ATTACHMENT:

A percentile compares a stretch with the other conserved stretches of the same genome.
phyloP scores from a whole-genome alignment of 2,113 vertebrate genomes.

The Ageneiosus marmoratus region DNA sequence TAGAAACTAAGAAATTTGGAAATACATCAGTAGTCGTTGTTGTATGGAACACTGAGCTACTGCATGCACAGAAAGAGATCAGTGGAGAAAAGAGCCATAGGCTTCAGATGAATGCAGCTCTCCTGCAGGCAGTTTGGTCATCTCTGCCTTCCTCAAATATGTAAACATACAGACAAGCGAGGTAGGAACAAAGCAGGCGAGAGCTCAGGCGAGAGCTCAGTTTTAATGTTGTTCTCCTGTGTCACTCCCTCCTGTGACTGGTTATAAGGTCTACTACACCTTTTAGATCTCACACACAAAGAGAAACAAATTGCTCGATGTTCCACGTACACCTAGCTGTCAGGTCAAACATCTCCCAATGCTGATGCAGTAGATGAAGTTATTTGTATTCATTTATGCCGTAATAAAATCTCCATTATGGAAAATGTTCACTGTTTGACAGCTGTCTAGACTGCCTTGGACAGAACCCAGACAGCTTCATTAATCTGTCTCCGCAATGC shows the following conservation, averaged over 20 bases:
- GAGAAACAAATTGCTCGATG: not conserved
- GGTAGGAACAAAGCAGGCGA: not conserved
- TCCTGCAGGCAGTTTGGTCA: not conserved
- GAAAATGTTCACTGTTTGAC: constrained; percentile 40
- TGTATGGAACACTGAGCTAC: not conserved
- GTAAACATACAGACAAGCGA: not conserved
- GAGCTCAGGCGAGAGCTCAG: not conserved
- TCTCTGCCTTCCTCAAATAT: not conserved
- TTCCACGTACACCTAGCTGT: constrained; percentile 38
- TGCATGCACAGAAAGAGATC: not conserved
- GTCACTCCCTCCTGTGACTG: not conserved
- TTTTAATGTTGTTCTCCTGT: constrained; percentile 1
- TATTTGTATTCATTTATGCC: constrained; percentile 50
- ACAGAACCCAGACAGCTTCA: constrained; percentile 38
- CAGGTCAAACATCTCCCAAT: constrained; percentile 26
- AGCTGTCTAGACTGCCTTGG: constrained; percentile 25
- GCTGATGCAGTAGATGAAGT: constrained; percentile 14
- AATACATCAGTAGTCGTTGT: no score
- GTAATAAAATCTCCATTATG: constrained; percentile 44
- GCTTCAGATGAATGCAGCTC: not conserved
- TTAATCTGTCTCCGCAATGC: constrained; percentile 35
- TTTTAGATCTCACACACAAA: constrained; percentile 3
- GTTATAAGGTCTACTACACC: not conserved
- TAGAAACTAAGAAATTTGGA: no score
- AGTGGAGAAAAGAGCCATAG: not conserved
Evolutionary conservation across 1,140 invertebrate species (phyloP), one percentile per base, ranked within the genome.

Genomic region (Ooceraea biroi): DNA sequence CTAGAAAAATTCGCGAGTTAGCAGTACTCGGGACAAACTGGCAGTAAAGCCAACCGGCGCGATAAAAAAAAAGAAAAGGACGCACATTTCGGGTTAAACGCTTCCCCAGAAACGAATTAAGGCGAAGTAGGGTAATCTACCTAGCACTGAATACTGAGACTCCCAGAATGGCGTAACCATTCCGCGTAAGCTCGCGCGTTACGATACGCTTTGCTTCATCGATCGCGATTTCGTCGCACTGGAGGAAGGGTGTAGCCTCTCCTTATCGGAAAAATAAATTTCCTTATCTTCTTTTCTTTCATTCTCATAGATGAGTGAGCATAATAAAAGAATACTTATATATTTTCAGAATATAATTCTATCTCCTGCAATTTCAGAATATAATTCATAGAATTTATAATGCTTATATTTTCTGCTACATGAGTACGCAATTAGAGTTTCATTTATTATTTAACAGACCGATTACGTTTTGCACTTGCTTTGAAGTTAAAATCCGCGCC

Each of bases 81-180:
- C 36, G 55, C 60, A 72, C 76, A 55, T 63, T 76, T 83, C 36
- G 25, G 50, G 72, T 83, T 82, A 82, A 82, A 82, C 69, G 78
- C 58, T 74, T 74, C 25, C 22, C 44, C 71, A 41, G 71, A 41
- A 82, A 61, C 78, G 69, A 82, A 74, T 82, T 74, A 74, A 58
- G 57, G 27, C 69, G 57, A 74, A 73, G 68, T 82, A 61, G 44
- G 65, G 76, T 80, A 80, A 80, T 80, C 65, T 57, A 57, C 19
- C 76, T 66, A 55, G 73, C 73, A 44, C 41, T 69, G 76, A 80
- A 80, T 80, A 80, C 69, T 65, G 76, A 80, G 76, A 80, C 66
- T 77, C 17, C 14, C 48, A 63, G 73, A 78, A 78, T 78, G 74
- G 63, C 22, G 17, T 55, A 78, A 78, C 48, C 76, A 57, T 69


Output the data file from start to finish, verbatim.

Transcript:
A percentile compares a stretch with the other conserved stretches of the same genome.
phyloP scores from a whole-genome alignment of 2,113 vertebrate genomes.

The Ageneiosus marmoratus region DNA sequence TAGAAACTAAGAAATTTGGAAATACATCAGTAGTCGTTGTTGTATGGAACACTGAGCTACTGCATGCACAGAAAGAGATCAGTGGAGAAAAGAGCCATAGGCTTCAGATGAATGCAGCTCTCCTGCAGGCAGTTTGGTCATCTCTGCCTTCCTCAAATATGTAAACATACAGACAAGCGAGGTAGGAACAAAGCAGGCGAGAGCTCAGGCGAGAGCTCAGTTTTAATGTTGTTCTCCTGTGTCACTCCCTCCTGTGACTGGTTATAAGGTCTACTACACCTTTTAGATCTCACACACAAAGAGAAACAAATTGCTCGATGTTCCACGTACACCTAGCTGTCAGGTCAAACATCTCCCAATGCTGATGCAGTAGATGAAGTTATTTGTATTCATTTATGCCGTAATAAAATCTCCATTATGGAAAATGTTCACTGTTTGACAGCTGTCTAGACTGCCTTGGACAGAACCCAGACAGCTTCATTAATCTGTCTCCGCAATGC shows the following conservation, averaged over 20 bases:
- GAGAAACAAATTGCTCGATG: not conserved
- GGTAGGAACAAAGCAGGCGA: not conserved
- TCCTGCAGGCAGTTTGGTCA: not conserved
- GAAAATGTTCACTGTTTGAC: constrained; percentile 40
- TGTATGGAACACTGAGCTAC: not conserved
- GTAAACATACAGACAAGCGA: not conserved
- GAGCTCAGGCGAGAGCTCAG: not conserved
- TCTCTGCCTTCCTCAAATAT: not conserved
- TTCCACGTACACCTAGCTGT: constrained; percentile 38
- TGCATGCACAGAAAGAGATC: not conserved
- GTCACTCCCTCCTGTGACTG: not conserved
- TTTTAATGTTGTTCTCCTGT: constrained; percentile 1
- TATTTGTATTCATTTATGCC: constrained; percentile 50
- ACAGAACCCAGACAGCTTCA: constrained; percentile 38
- CAGGTCAAACATCTCCCAAT: constrained; percentile 26
- AGCTGTCTAGACTGCCTTGG: constrained; percentile 25
- GCTGATGCAGTAGATGAAGT: constrained; percentile 14
- AATACATCAGTAGTCGTTGT: no score
- GTAATAAAATCTCCATTATG: constrained; percentile 44
- GCTTCAGATGAATGCAGCTC: not conserved
- TTAATCTGTCTCCGCAATGC: constrained; percentile 35
- TTTTAGATCTCACACACAAA: constrained; percentile 3
- GTTATAAGGTCTACTACACC: not conserved
- TAGAAACTAAGAAATTTGGA: no score
- AGTGGAGAAAAGAGCCATAG: not conserved
Evolutionary conservation across 1,140 invertebrate species (phyloP), one percentile per base, ranked within the genome.

Genomic region (Ooceraea biroi): DNA sequence CTAGAAAAATTCGCGAGTTAGCAGTACTCGGGACAAACTGGCAGTAAAGCCAACCGGCGCGATAAAAAAAAAGAAAAGGACGCACATTTCGGGTTAAACGCTTCCCCAGAAACGAATTAAGGCGAAGTAGGGTAATCTACCTAGCACTGAATACTGAGACTCCCAGAATGGCGTAACCATTCCGCGTAAGCTCGCGCGTTACGATACGCTTTGCTTCATCGATCGCGATTTCGTCGCACTGGAGGAAGGGTGTAGCCTCTCCTTATCGGAAAAATAAATTTCCTTATCTTCTTTTCTTTCATTCTCATAGATGAGTGAGCATAATAAAAGAATACTTATATATTTTCAGAATATAATTCTATCTCCTGCAATTTCAGAATATAATTCATAGAATTTATAATGCTTATATTTTCTGCTACATGAGTACGCAATTAGAGTTTCATTTATTATTTAACAGACCGATTACGTTTTGCACTTGCTTTGAAGTTAAAATCCGCGCC

Each of bases 81-180:
- C 36, G 55, C 60, A 72, C 76, A 55, T 63, T 76, T 83, C 36
- G 25, G 50, G 72, T 83, T 82, A 82, A 82, A 82, C 69, G 78
- C 58, T 74, T 74, C 25, C 22, C 44, C 71, A 41, G 71, A 41
- A 82, A 61, C 78, G 69, A 82, A 74, T 82, T 74, A 74, A 58
- G 57, G 27, C 69, G 57, A 74, A 73, G 68, T 82, A 61, G 44
- G 65, G 76, T 80, A 80, A 80, T 80, C 65, T 57, A 57, C 19
- C 76, T 66, A 55, G 73, C 73, A 44, C 41, T 69, G 76, A 80
- A 80, T 80, A 80, C 69, T 65, G 76, A 80, G 76, A 80, C 66
- T 77, C 17, C 14, C 48, A 63, G 73, A 78, A 78, T 78, G 74
- G 63, C 22, G 17, T 55, A 78, A 78, C 48, C 76, A 57, T 69